By Wendy Gordon
I was curious to see how Wikipedia defined “sprawl” and sure enough, it was appropriately harsh:
“Urban sprawl, also known as suburban sprawl, is the spreading of a city and its suburbs over rural land at the fringe of an urban area…The term urban sprawl generally has negative connotations due to the health and environmental issues that sprawl creates. Residents of sprawling neighborhoods tend to emit more pollution per person and suffer more traffic fatalities. Sprawl is controversial, with supporters claiming that consumers prefer lower density neighborhoods and that sprawl does not necessarily increase traffic. Sprawl is also linked with increased obesity since walking and bicycling are not viable commuting options. Sprawl negatively impacts land and water quantity and quality and may be linked to a decline in social capital.”
Earlier this month, in its battle to reduce greenhouse-gas emissions, California passed a new law, the nation’s first, which takes direct aim at urban sprawl and the amount of time people spend in their cars. The number of miles driven in California has increased 50 percent faster than the rate of population growth, largely because people have to drive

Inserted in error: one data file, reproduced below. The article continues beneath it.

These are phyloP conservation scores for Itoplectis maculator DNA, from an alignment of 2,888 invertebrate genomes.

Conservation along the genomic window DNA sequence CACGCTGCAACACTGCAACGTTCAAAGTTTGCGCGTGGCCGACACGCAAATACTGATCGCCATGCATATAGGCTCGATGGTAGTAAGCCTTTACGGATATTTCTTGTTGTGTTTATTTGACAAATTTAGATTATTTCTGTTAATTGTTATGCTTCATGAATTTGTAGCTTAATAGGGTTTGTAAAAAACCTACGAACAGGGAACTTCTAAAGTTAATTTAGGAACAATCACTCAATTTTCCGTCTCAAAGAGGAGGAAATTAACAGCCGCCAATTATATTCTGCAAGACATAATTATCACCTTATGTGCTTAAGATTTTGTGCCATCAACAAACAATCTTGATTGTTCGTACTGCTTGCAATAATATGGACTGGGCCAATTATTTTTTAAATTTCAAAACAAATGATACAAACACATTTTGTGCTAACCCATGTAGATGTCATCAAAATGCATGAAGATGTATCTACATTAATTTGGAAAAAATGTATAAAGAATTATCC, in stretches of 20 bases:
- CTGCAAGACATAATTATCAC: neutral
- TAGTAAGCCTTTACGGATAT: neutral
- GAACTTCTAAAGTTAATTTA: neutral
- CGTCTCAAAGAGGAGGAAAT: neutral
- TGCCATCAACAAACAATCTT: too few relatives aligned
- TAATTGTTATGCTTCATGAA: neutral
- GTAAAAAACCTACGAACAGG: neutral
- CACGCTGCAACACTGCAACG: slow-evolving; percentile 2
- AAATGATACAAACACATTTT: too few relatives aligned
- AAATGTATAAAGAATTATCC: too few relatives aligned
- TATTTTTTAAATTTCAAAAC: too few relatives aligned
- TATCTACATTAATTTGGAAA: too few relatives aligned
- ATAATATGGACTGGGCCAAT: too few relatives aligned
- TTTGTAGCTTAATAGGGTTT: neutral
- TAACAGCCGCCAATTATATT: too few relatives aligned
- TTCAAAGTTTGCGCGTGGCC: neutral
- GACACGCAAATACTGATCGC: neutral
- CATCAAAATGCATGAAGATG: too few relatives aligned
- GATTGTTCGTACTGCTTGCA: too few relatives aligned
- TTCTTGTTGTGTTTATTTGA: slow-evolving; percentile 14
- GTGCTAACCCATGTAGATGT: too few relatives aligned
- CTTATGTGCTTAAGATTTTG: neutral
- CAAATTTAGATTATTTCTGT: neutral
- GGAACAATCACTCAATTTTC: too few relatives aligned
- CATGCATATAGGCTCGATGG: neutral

greater distances in their daily lives. With passenger vehicles being the biggest single source of carbon dioxide in California, producing nearly one-third of the state’s total, citizens there felt something had to be done.
The new law requires emissions-reduction goals for 2020 and 2035 be assigned to each of California’s 17 metropolitan planning areas. Local governments will then devise strategies to meet the new targets. Zoning laws may likely be modified so developers can build new housing closer to where people work. And improving mass transit will be a priority so commuters don’t have to rely so much on cars. The bill contains significant incentives, including the promise of substantial federal and state money to regions whose plans pass muster.
This anti-sprawl measure is the latest in a string of initiatives from the California Legislature, including a 2002 law to greatly reduce carbon emissions from automobiles, and a 2006 law requiring that one-fifth of California’s energy come from wind and other renewable sources. In the absence of federal action on climate change, we are deeply indebted to states like California, and cities across the country, which are taking leadership action on this vital national security issue.